November 17, 2008

Appendix B: Transcription of Mr. McGregor’s Presentation

Thanks, Paul, and David, thank you for having us today. As Paul mentioned, there are two University uses on the site, now graduate housing and the field lab. The purpose of the Brackenridge Tract is to be for the benefit of The University [of Texas] at Austin. Actually, there were three collaborative planning assignments given to us by the Regents. One was to work with the graduate student housing people, another with the field lab people, and a third one with the faculty in general. We started the first two, the graduate student housing and the field lab when we started our work, which was when everybody was away for the summer or at least many of the faculty were. It was, I guess, two or three weeks ago that we had our first with David at which point he invited us to come here. That’s going to be the beginning of the collaborative planning session with the faculty. We’ve asked David to gather those that he wishes for a regular series of meetings as we go forward.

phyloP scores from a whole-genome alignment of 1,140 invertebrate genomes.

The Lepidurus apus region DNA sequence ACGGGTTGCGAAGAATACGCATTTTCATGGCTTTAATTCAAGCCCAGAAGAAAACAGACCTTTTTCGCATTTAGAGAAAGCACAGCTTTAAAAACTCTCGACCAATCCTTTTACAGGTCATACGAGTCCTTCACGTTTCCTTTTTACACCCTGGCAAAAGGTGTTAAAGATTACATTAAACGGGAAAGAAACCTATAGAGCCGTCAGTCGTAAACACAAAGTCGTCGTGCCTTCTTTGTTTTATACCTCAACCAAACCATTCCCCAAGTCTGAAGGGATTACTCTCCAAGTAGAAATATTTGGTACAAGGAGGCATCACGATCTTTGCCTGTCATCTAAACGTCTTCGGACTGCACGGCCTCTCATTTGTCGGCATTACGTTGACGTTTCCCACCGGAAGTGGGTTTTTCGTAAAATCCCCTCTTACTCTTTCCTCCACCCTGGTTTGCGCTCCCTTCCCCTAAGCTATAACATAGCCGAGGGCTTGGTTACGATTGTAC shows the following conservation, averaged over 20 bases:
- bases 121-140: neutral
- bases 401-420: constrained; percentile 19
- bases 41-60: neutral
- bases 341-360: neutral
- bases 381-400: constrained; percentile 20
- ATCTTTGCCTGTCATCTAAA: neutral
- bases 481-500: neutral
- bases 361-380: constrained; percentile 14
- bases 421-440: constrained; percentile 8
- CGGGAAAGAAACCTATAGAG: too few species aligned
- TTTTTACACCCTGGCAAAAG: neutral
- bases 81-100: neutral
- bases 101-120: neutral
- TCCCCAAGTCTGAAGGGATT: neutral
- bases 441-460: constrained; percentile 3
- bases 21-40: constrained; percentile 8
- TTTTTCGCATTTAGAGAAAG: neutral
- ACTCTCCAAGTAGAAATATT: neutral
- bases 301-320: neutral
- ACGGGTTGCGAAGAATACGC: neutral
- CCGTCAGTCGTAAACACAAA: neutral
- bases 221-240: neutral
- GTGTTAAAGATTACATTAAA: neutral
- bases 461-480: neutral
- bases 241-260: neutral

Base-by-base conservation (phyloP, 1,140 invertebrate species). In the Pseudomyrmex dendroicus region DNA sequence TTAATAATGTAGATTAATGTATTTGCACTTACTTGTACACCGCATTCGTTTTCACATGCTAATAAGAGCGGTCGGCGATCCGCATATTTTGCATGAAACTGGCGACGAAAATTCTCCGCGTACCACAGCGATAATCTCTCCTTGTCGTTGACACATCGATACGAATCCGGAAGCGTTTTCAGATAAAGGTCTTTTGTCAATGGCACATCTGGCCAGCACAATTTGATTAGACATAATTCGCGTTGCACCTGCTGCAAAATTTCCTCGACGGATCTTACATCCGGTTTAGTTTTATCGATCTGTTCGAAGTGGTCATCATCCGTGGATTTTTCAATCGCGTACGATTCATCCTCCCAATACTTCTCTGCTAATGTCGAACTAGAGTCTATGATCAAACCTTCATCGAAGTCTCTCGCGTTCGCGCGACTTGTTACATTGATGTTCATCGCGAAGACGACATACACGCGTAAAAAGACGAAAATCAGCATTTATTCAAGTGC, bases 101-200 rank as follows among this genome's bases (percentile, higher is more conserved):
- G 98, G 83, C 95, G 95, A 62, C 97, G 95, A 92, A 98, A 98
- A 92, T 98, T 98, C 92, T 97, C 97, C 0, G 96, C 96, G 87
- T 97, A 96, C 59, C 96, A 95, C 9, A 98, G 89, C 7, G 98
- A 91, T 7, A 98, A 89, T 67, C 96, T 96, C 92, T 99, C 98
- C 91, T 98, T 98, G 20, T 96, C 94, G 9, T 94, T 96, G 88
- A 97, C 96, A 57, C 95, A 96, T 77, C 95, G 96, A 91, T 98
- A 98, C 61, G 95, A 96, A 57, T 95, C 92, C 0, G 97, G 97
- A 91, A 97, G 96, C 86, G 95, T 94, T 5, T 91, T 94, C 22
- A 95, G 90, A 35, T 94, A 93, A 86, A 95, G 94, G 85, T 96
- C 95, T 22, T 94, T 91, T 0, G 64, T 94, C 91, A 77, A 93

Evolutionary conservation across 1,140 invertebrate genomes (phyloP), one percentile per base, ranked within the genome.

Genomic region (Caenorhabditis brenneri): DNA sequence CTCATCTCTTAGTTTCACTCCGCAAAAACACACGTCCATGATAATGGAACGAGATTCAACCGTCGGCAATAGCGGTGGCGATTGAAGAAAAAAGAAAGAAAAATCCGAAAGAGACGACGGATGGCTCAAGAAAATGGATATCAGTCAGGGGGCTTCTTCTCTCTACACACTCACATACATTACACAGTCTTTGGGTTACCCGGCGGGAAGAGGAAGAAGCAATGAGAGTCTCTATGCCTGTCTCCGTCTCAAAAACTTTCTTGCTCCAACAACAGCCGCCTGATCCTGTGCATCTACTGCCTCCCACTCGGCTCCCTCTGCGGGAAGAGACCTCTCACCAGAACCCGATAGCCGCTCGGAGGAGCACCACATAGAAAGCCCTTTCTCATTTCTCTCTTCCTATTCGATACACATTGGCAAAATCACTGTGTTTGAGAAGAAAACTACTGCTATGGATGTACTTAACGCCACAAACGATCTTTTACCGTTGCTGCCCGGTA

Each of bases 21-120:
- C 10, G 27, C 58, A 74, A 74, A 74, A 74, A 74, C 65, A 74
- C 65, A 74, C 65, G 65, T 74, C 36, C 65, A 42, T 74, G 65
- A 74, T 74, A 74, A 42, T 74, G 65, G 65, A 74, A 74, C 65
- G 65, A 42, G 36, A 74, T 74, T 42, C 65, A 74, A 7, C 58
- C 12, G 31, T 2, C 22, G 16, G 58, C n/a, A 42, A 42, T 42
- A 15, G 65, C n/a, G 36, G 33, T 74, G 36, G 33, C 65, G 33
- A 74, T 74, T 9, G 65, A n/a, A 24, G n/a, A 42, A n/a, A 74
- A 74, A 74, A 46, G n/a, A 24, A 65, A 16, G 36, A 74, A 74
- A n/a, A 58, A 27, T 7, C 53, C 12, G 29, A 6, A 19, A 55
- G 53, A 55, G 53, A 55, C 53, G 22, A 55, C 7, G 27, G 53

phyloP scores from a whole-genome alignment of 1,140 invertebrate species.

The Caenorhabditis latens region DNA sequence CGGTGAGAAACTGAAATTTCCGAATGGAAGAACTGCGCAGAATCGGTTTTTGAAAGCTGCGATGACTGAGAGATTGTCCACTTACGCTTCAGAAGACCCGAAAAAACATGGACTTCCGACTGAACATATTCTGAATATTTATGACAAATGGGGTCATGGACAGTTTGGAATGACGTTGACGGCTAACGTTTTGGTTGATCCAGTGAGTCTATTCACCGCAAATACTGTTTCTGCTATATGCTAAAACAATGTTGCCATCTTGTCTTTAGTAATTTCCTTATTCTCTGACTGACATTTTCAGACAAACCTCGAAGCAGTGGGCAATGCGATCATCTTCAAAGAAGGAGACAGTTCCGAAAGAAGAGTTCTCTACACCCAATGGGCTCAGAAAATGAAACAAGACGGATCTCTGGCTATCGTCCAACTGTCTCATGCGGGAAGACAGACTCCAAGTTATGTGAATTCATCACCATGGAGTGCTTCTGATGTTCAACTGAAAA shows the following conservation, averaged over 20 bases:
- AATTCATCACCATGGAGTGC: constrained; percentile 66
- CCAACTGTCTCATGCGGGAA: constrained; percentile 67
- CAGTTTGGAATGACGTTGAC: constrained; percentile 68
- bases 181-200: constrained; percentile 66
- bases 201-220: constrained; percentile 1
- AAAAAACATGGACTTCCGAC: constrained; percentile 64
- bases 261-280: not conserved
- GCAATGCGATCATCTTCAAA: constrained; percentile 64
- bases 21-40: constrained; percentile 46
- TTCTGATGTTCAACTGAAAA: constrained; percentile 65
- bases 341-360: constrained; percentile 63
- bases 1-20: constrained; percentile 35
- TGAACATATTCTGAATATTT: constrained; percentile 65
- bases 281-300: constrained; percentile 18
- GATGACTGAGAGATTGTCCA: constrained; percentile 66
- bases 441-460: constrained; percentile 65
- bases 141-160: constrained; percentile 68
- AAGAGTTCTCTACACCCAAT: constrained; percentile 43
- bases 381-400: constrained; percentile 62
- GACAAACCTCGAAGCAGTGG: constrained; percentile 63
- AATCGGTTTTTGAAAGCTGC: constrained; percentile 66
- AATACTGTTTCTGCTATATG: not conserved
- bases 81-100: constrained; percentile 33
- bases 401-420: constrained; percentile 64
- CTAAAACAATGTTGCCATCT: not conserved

Let me just spend a minute on each one of them. The graduate student housing, for those of you that don’t know the tract that well, [occupies] 53 acres of the so-called Brackenridge Apartments. There are 315 units of graduate student housing. The Colorado Apartments are on 20 acres, and they are 200 units of graduate student housing. Then, there’s something called the Gateway Apartments, which is at West Sixth Street near Lynn near Mathews Elementary. That’s another 200 units. So, there are 715 units in all, and what we’ve been trying to understand in this first six months is what the value of that graduate student housing is to the academic programs of The University of Texas at Austin. How can those units perhaps be more strategically used to reinforce the idea of getting the best students to The University of Texas at Austin? Then, what are the alternatives for providing those units, or maybe more units, or perhaps fewer units either on the site or perhaps on the Gateway site? The graduate student-housing group that the administration put together was run by Dean Rodriguez and included the Graduate Student Assembly [representatives]. We also met with the University Tenants Advisory Board, who represents the people who live on site. They came up with five or six options that they asked us to test, and we will begin that process now to try to test various alternatives of how to do the graduate student housing.